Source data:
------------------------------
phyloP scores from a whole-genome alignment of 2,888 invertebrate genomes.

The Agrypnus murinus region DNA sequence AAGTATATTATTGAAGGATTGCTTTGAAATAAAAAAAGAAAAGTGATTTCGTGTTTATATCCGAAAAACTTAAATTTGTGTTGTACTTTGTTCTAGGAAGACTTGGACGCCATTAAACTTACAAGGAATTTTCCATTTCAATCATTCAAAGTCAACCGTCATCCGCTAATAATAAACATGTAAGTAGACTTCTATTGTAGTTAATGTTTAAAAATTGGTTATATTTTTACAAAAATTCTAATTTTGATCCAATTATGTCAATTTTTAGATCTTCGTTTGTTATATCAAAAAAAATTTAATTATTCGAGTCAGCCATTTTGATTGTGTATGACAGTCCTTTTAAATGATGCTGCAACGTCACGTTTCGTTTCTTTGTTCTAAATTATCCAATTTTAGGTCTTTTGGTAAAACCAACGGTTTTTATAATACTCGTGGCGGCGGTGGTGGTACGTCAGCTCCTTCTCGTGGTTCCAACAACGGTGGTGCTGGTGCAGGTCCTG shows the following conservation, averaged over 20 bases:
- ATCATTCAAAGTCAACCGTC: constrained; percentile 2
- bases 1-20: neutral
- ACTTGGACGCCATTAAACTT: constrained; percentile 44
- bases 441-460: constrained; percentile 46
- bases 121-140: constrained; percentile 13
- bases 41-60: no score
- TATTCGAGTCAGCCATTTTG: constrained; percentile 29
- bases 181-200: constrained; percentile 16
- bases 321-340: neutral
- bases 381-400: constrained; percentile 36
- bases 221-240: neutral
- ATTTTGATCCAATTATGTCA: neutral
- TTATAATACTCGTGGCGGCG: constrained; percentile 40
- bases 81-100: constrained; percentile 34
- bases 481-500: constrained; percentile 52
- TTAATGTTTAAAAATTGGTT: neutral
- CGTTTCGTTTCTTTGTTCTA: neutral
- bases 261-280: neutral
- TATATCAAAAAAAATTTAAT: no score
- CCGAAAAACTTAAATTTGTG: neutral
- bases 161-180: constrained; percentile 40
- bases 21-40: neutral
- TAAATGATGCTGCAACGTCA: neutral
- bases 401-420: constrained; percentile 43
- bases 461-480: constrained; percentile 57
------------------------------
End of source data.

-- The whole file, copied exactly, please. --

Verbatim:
phyloP scores from a whole-genome alignment of 2,888 invertebrate genomes.

The Agrypnus murinus region DNA sequence AAGTATATTATTGAAGGATTGCTTTGAAATAAAAAAAGAAAAGTGATTTCGTGTTTATATCCGAAAAACTTAAATTTGTGTTGTACTTTGTTCTAGGAAGACTTGGACGCCATTAAACTTACAAGGAATTTTCCATTTCAATCATTCAAAGTCAACCGTCATCCGCTAATAATAAACATGTAAGTAGACTTCTATTGTAGTTAATGTTTAAAAATTGGTTATATTTTTACAAAAATTCTAATTTTGATCCAATTATGTCAATTTTTAGATCTTCGTTTGTTATATCAAAAAAAATTTAATTATTCGAGTCAGCCATTTTGATTGTGTATGACAGTCCTTTTAAATGATGCTGCAACGTCACGTTTCGTTTCTTTGTTCTAAATTATCCAATTTTAGGTCTTTTGGTAAAACCAACGGTTTTTATAATACTCGTGGCGGCGGTGGTGGTACGTCAGCTCCTTCTCGTGGTTCCAACAACGGTGGTGCTGGTGCAGGTCCTG shows the following conservation, averaged over 20 bases:
- ATCATTCAAAGTCAACCGTC: constrained; percentile 2
- bases 1-20: neutral
- ACTTGGACGCCATTAAACTT: constrained; percentile 44
- bases 441-460: constrained; percentile 46
- bases 121-140: constrained; percentile 13
- bases 41-60: no score
- TATTCGAGTCAGCCATTTTG: constrained; percentile 29
- bases 181-200: constrained; percentile 16
- bases 321-340: neutral
- bases 381-400: constrained; percentile 36
- bases 221-240: neutral
- ATTTTGATCCAATTATGTCA: neutral
- TTATAATACTCGTGGCGGCG: constrained; percentile 40
- bases 81-100: constrained; percentile 34
- bases 481-500: constrained; percentile 52
- TTAATGTTTAAAAATTGGTT: neutral
- CGTTTCGTTTCTTTGTTCTA: neutral
- bases 261-280: neutral
- TATATCAAAAAAAATTTAAT: no score
- CCGAAAAACTTAAATTTGTG: neutral
- bases 161-180: constrained; percentile 40
- bases 21-40: neutral
- TAAATGATGCTGCAACGTCA: neutral
- bases 401-420: constrained; percentile 43
- bases 461-480: constrained; percentile 57